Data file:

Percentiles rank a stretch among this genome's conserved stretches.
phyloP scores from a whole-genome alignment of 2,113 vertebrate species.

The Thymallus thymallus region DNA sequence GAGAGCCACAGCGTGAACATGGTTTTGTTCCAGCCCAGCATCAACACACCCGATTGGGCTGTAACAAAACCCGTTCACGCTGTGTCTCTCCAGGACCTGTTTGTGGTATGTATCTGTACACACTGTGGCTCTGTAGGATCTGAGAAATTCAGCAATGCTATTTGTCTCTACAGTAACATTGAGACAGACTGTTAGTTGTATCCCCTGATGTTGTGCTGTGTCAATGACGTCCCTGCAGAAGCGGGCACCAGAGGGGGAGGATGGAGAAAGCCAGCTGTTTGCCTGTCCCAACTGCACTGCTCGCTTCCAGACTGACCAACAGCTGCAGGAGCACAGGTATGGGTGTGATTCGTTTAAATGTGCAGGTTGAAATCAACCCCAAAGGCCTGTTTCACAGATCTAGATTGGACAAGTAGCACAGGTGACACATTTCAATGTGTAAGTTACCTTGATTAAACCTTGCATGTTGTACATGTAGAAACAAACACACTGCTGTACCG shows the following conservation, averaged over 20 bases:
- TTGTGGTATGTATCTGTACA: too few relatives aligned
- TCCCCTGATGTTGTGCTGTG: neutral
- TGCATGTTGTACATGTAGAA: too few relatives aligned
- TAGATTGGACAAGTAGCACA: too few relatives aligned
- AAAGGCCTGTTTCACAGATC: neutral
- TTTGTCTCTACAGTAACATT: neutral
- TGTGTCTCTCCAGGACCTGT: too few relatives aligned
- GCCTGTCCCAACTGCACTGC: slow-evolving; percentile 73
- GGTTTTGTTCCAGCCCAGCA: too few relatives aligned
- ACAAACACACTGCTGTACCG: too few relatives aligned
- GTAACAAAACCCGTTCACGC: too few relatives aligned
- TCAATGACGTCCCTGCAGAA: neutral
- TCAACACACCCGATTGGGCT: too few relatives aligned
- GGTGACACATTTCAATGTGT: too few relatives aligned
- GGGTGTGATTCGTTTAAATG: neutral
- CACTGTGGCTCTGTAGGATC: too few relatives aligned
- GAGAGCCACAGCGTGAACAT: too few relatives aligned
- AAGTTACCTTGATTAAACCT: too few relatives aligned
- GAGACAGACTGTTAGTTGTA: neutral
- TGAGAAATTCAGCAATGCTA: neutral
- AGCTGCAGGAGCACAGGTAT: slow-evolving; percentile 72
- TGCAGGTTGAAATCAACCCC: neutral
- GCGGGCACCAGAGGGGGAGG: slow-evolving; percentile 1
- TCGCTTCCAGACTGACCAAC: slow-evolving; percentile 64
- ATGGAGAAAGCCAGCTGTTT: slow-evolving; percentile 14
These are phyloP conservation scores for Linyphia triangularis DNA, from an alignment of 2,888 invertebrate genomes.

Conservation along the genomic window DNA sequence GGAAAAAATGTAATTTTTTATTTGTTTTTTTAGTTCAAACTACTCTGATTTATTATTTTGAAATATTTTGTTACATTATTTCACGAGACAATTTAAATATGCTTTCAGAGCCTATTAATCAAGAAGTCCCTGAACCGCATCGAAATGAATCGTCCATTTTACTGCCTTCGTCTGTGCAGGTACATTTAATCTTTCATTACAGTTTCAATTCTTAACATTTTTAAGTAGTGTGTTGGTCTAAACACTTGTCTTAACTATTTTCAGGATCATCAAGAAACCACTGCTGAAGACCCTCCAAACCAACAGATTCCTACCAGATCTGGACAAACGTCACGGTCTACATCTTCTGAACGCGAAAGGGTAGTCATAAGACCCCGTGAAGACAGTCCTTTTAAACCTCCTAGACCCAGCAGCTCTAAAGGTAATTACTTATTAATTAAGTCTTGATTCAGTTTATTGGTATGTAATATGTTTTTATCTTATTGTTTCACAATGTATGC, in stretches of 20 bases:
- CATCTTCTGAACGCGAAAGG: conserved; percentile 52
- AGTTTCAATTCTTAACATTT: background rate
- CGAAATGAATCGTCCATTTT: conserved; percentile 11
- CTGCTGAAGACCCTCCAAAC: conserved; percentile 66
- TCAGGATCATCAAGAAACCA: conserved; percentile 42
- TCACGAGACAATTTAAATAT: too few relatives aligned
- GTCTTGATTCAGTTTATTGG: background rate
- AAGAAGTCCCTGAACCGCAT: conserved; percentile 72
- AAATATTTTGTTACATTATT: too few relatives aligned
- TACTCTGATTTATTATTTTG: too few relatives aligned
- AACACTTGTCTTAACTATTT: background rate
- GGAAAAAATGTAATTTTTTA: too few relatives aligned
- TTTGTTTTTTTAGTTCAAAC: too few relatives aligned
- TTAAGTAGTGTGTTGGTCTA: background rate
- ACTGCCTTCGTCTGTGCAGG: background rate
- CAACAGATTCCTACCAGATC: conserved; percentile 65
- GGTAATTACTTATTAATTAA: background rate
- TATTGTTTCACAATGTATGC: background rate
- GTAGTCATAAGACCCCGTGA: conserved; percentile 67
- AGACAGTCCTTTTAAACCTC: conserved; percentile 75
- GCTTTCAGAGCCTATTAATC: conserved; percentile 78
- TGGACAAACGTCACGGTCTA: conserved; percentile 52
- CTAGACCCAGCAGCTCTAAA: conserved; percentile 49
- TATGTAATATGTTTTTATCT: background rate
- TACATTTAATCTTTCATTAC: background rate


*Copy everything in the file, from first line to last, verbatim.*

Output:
Percentiles rank a stretch among this genome's conserved stretches.
phyloP scores from a whole-genome alignment of 2,113 vertebrate species.

The Thymallus thymallus region DNA sequence GAGAGCCACAGCGTGAACATGGTTTTGTTCCAGCCCAGCATCAACACACCCGATTGGGCTGTAACAAAACCCGTTCACGCTGTGTCTCTCCAGGACCTGTTTGTGGTATGTATCTGTACACACTGTGGCTCTGTAGGATCTGAGAAATTCAGCAATGCTATTTGTCTCTACAGTAACATTGAGACAGACTGTTAGTTGTATCCCCTGATGTTGTGCTGTGTCAATGACGTCCCTGCAGAAGCGGGCACCAGAGGGGGAGGATGGAGAAAGCCAGCTGTTTGCCTGTCCCAACTGCACTGCTCGCTTCCAGACTGACCAACAGCTGCAGGAGCACAGGTATGGGTGTGATTCGTTTAAATGTGCAGGTTGAAATCAACCCCAAAGGCCTGTTTCACAGATCTAGATTGGACAAGTAGCACAGGTGACACATTTCAATGTGTAAGTTACCTTGATTAAACCTTGCATGTTGTACATGTAGAAACAAACACACTGCTGTACCG shows the following conservation, averaged over 20 bases:
- TTGTGGTATGTATCTGTACA: too few relatives aligned
- TCCCCTGATGTTGTGCTGTG: neutral
- TGCATGTTGTACATGTAGAA: too few relatives aligned
- TAGATTGGACAAGTAGCACA: too few relatives aligned
- AAAGGCCTGTTTCACAGATC: neutral
- TTTGTCTCTACAGTAACATT: neutral
- TGTGTCTCTCCAGGACCTGT: too few relatives aligned
- GCCTGTCCCAACTGCACTGC: slow-evolving; percentile 73
- GGTTTTGTTCCAGCCCAGCA: too few relatives aligned
- ACAAACACACTGCTGTACCG: too few relatives aligned
- GTAACAAAACCCGTTCACGC: too few relatives aligned
- TCAATGACGTCCCTGCAGAA: neutral
- TCAACACACCCGATTGGGCT: too few relatives aligned
- GGTGACACATTTCAATGTGT: too few relatives aligned
- GGGTGTGATTCGTTTAAATG: neutral
- CACTGTGGCTCTGTAGGATC: too few relatives aligned
- GAGAGCCACAGCGTGAACAT: too few relatives aligned
- AAGTTACCTTGATTAAACCT: too few relatives aligned
- GAGACAGACTGTTAGTTGTA: neutral
- TGAGAAATTCAGCAATGCTA: neutral
- AGCTGCAGGAGCACAGGTAT: slow-evolving; percentile 72
- TGCAGGTTGAAATCAACCCC: neutral
- GCGGGCACCAGAGGGGGAGG: slow-evolving; percentile 1
- TCGCTTCCAGACTGACCAAC: slow-evolving; percentile 64
- ATGGAGAAAGCCAGCTGTTT: slow-evolving; percentile 14
These are phyloP conservation scores for Linyphia triangularis DNA, from an alignment of 2,888 invertebrate genomes.

Conservation along the genomic window DNA sequence GGAAAAAATGTAATTTTTTATTTGTTTTTTTAGTTCAAACTACTCTGATTTATTATTTTGAAATATTTTGTTACATTATTTCACGAGACAATTTAAATATGCTTTCAGAGCCTATTAATCAAGAAGTCCCTGAACCGCATCGAAATGAATCGTCCATTTTACTGCCTTCGTCTGTGCAGGTACATTTAATCTTTCATTACAGTTTCAATTCTTAACATTTTTAAGTAGTGTGTTGGTCTAAACACTTGTCTTAACTATTTTCAGGATCATCAAGAAACCACTGCTGAAGACCCTCCAAACCAACAGATTCCTACCAGATCTGGACAAACGTCACGGTCTACATCTTCTGAACGCGAAAGGGTAGTCATAAGACCCCGTGAAGACAGTCCTTTTAAACCTCCTAGACCCAGCAGCTCTAAAGGTAATTACTTATTAATTAAGTCTTGATTCAGTTTATTGGTATGTAATATGTTTTTATCTTATTGTTTCACAATGTATGC, in stretches of 20 bases:
- CATCTTCTGAACGCGAAAGG: conserved; percentile 52
- AGTTTCAATTCTTAACATTT: background rate
- CGAAATGAATCGTCCATTTT: conserved; percentile 11
- CTGCTGAAGACCCTCCAAAC: conserved; percentile 66
- TCAGGATCATCAAGAAACCA: conserved; percentile 42
- TCACGAGACAATTTAAATAT: too few relatives aligned
- GTCTTGATTCAGTTTATTGG: background rate
- AAGAAGTCCCTGAACCGCAT: conserved; percentile 72
- AAATATTTTGTTACATTATT: too few relatives aligned
- TACTCTGATTTATTATTTTG: too few relatives aligned
- AACACTTGTCTTAACTATTT: background rate
- GGAAAAAATGTAATTTTTTA: too few relatives aligned
- TTTGTTTTTTTAGTTCAAAC: too few relatives aligned
- TTAAGTAGTGTGTTGGTCTA: background rate
- ACTGCCTTCGTCTGTGCAGG: background rate
- CAACAGATTCCTACCAGATC: conserved; percentile 65
- GGTAATTACTTATTAATTAA: background rate
- TATTGTTTCACAATGTATGC: background rate
- GTAGTCATAAGACCCCGTGA: conserved; percentile 67
- AGACAGTCCTTTTAAACCTC: conserved; percentile 75
- GCTTTCAGAGCCTATTAATC: conserved; percentile 78
- TGGACAAACGTCACGGTCTA: conserved; percentile 52
- CTAGACCCAGCAGCTCTAAA: conserved; percentile 49
- TATGTAATATGTTTTTATCT: background rate
- TACATTTAATCTTTCATTAC: background rate